A Splendid Shilling: he nor hears with pain

New oysters cry'd, nor sighs for cheerful ale;
But with his friends, when nightly mists arise,
To Juniper's Magpye, or Town-hall repairs ;
Where, mindful of the nymph, whose wanton eyo
Transfix'd his soul, and kindled amorous flames,
Chloe or Phyllis, he each circling glass
Wisheth her health, and joy, and equal love.
Meanwhile, he smokes, and laughs at merry tale,
Or pun ambiguous or conundrum quaint.
But I, whom griping penury surrounds,
And hunger, sure attendant upon want,
With scanty offals, and small acid tij
(Wretched repast :) my meagre corpse sustain :
Then solitary walk, or doze at home
In garret vile, and with a warming puff
Regale chill'd fingers ; or from tube as black
As winter-chimney, or well polish'd jet,
Exhale mundungus, ill-perfuming scent.
Not blacker tube, nor of a shorter size,
Smokes Cambro-Briton (vers’d in pedigree,
Sprung from Cadwallador and Arthur, kings
Full famous in romantic tale) when he
O'er many a craggy hill and barren cliff,
Upon a cargo of fam'd Cestrian cheese,
High over-shadowing rides, with a design
To wend his wares at the Arvonian mart,
Or Maridunum, or the ancient town
Yclep'd Brechinia, or where Vaga's stream
Encircles Ariconium, fruitful soil !
Whence flow nectareous wines, that well may vie
With Massic, Setin, or renown'd Falern.

Thus, while my joyless minutes tedious flow,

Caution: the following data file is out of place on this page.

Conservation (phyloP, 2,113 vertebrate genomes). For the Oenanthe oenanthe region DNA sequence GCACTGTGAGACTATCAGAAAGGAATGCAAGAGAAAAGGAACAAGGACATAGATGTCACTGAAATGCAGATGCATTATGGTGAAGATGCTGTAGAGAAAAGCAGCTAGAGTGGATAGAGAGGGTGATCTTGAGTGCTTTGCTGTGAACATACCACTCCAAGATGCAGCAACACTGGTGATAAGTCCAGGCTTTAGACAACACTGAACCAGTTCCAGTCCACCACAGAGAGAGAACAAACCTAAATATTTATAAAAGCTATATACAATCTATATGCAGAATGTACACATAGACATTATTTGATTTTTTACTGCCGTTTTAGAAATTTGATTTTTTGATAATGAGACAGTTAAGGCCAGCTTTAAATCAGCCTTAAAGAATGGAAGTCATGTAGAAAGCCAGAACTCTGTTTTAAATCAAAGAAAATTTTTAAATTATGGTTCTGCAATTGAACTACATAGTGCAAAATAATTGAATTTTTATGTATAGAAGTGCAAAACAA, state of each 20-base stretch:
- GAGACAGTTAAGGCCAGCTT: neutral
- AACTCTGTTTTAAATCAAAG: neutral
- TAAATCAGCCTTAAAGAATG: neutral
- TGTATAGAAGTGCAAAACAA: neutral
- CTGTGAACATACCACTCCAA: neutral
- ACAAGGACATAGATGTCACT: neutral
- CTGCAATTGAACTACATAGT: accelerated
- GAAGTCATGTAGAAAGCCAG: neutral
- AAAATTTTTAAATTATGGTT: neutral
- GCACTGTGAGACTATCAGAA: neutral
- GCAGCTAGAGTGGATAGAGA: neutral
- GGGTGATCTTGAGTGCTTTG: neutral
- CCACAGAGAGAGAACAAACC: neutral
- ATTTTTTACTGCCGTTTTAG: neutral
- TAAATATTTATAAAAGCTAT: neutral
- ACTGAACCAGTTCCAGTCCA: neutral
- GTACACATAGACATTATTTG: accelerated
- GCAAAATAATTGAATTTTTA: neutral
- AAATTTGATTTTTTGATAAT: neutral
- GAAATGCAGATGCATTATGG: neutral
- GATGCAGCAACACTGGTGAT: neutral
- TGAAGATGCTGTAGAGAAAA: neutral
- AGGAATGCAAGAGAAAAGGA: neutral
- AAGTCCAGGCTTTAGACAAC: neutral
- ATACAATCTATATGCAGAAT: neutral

With looks demure, and silent pace, a Dun,
Horrible monster! hated by gods and men,
To my aërial citadel ascends.*
With vocal heel thrice thundering at my gate,
With hideous accent thrice he calls ; I know
The voice ill-boding, and the solemn sound,
What should I do? or whither turn? Amaz'd,
Confounded, to the dark recess I fly
Of wood-hole ; straight my bristling hairs erect
Through sudden fear; a chilly sweat bedews
My shuddering limbs, and (wonderful to tell!)
My tongue forgets her faculty of speech;

• To-wit, his garret.

So horrible he seems! His faded brow
Entrench'd with many a frown, and conic beard,
And spreading band, admir'd by modern saints,
Disastrous acts forebode ; in his right hand
Long scrolls of paper solemnly he waves,
With characters and figures dire inscribid,
Grievous to mortal eyes (ye gods avert
Such plagues from righteous men !) Behind him stalks
Another monster, not unlike itself,
Sullen of aspect, by the vulgar callid
A Catchpole, whose polluted hands the gods
With force incredible, and magic charms,
First have endued : if he his ample palm
Should haply on ill-fated shoulder lay
of debtor, straight his body to the touch
Obsequious (as whilom knights were wont)
To some enchanted castle is convey'd,
Where gates impregnable, and coercive chains,
In durance strict detain him, till, in form
Of money, Pallas sets the captive free.

Beware, ye debtors ! when ye walk, beware,
Be circumspect; oft with insidious ken
The caitiff eyes your steps aloof, and oft